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2020 CEO | Leadership Breakfast

September 18 @ 7:30 am - 9:30 am MST

2020 Brain Health CEO • Leadership Breakfast

The 2020 Brain Health CEO/Leadership Breakfast will be held via Zoom 09/18/2020 at 7:30am (AZ).

REGISTRATION IS REQUIRED BY 9/15/2020. In a separate email, you will receive instructions and a secure link to join this ZOOM event. IF YOU DO NOT RECEIVE THIS EMAIL or if you have any questions, please contact dena@gobigusa.com | 602.690.6971

$ 250.00
Personal Info

Donation Total: $250.00

Dr. P. David Adelson

Dr. Joseph Maroon

Dr. Christina Kwasnica

Dr. Patricio F. Reyes

Julie Rake,

Dr. David Dodick

Ky Westbrook

Scott Palumbo, Esq.

Carrie Collins-Fadell, MPA

Dena Baldwin

The Brain Injury Alliance of Arizona’s (BIAAZ) Advisory Council is partnering with leaders in our state to host Arizona’s Brain Health CEO/Leadership Breakfast for Valley CEO’s, Leaders, and Professionals. This will be a celebration of the individuals and organizations that form true centers of excellence for research and treatment of brain injuries in Arizona.

The goal of the breakfast is to increase awareness and advocacy from community and business leaders for this important work. Healthcare systems and experts providing education to improve individual and workplace brain health and will inform participants of the personal and economic advantages Arizona has to offer.

Featured Presenters

Joseph C. Maroon, MD

Dr. Joseph Maroon received his medical and neurosurgical training at: Indiana University, Georgetown University, Oxford University, and University of Vermont. He has worked in the field of neurotrauma and sports related injuries—developed ImPACT—the neurocognitive test now the standard of care in the NFL, NHL, MLB, NASCAR for concussion evaluation. Over 20 million athletes baselined tested to date. He is also the team Neurosurgeon for the Pittsburgh Steelers and Medical Director for World Wrestling Entertainment. Dr. Maroon is on the editorial board of several major journals and published over 280 peer reviewed papers and six books.


  • 2018 Jerome Bettis Bus Stops Here Foundation Humanitarian of the Year
  • 2017 Circus Saints and Sinners Man of the Year
  • One of American’s Best Neurosurgeons for 15 consecutive years

Athletic Accomplishments:

Scholastic All American football at Indiana University

Dr. Maroon has competed in over 80 triathlons, 8 of these Ironman distance races – 2.4-mile swim, 112-mile bike, and 26.2-mile run—winning the Kona, Hawaii world championship 5 times. He was inducted into the Lou Holtz Hall of Fame along with Joe Montana and Kareem Abdul Jabbar, for athletic accomplishments and contributions to sports medicine and into the National Fitness Hall of Fame. He is frequently quoted as an expert source by the New York Times, USA Today, ESPN, ABC Nightline News and more.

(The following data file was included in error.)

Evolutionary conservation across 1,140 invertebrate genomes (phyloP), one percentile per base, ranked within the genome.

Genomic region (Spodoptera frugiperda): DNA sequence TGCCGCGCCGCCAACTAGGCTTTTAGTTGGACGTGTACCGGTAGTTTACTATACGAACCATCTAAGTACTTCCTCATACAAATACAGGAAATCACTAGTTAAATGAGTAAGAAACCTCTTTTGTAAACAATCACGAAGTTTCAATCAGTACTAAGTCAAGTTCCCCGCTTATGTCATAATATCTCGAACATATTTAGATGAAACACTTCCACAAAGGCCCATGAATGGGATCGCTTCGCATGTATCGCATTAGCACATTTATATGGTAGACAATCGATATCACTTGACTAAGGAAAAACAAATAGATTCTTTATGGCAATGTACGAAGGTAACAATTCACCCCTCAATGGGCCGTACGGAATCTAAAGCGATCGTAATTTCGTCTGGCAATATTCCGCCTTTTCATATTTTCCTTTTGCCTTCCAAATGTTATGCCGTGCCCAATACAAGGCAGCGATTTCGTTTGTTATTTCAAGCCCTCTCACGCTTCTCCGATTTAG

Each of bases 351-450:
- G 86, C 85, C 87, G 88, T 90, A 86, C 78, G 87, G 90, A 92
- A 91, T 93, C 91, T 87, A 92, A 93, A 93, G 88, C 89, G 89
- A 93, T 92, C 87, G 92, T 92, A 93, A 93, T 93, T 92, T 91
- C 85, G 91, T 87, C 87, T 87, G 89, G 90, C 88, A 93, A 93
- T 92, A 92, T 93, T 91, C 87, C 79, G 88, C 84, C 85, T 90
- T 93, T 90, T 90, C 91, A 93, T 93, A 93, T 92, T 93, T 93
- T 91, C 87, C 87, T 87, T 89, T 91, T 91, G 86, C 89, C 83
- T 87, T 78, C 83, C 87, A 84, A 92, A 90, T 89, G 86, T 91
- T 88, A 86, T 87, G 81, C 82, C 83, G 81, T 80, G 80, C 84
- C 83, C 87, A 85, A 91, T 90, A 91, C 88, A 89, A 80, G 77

Ky Westbrook

Track & Field Athlete • Olympic Hopeful

Ky Westbrook is a 2021 Olympic hopeful. She has been competing as a Track and Field athlete since the age of nine, which has led to some amazing moments and great opportunities.

During her time at Chandler High School, in Chandler Arizona, she was able to obtain 14 state championships in the sprint, hurdles, throws, and relays. She was also fortunate enough to represent the USA on two occasions after being selected to compete in international competitions.

One of those meets was the World Youth Championships, where she claimed a gold medal in the 100-meter dash. After this, she was recruited by the University of Southern California (USC) and attended on a full scholarship. There, she became a 4-time NCAA All American and an Indoor NCAA Runner-up.

After graduating from USC in 2019, Ky has been training and striving toward greatness and hopes to represent the USA in the upcoming Tokyo Olympic Games.

Thank You to our Sponsors


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Brain Health Stats & Facts in Children

Trauma, particularly, Traumatic Brain Injury (TBI), is the leading cause of death and disability in children… more so than all other diseases combined. It’s five times that of the next most common cause of death in children, Leukemia.

A TBI can permanently arrest the development of functions that haven’t yet formed in children. For example, if a child has a TBI in the parietal or occipital lobes before they develop depth perception, they will have great difficulty developing this ability, or developing if fully. Since developmental skills build off one another, this can cause several additional delays for the child as they grow.

When children survive a TBI, they are often left with permanent neurological deficits. Even if they have a mild TBI (concussion), upwards of 15-50% will be left with permanent deficits.

Rarely do we hear about what its impact is on children and life-long issues.

Comparatively little is known about the brain, and much research is still needed. TBI is one of the most underappreciated, underrepresented disabilities when it comes to federal funding for further studying and improving methods of diagnosis and treatment.

Depending on the severity, children may have a normal life expectancy post-TBI, but may also experience significant difficulties or deficits that impact several key area of their lives: relationships, education, vocational, social, emotional, physical. Additionally, they generally have an increased likelihood of acquiring psychiatric and psychological disorders.


September 18
7:30 am - 9:30 am MST
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Brain Injury Alliance of Arizona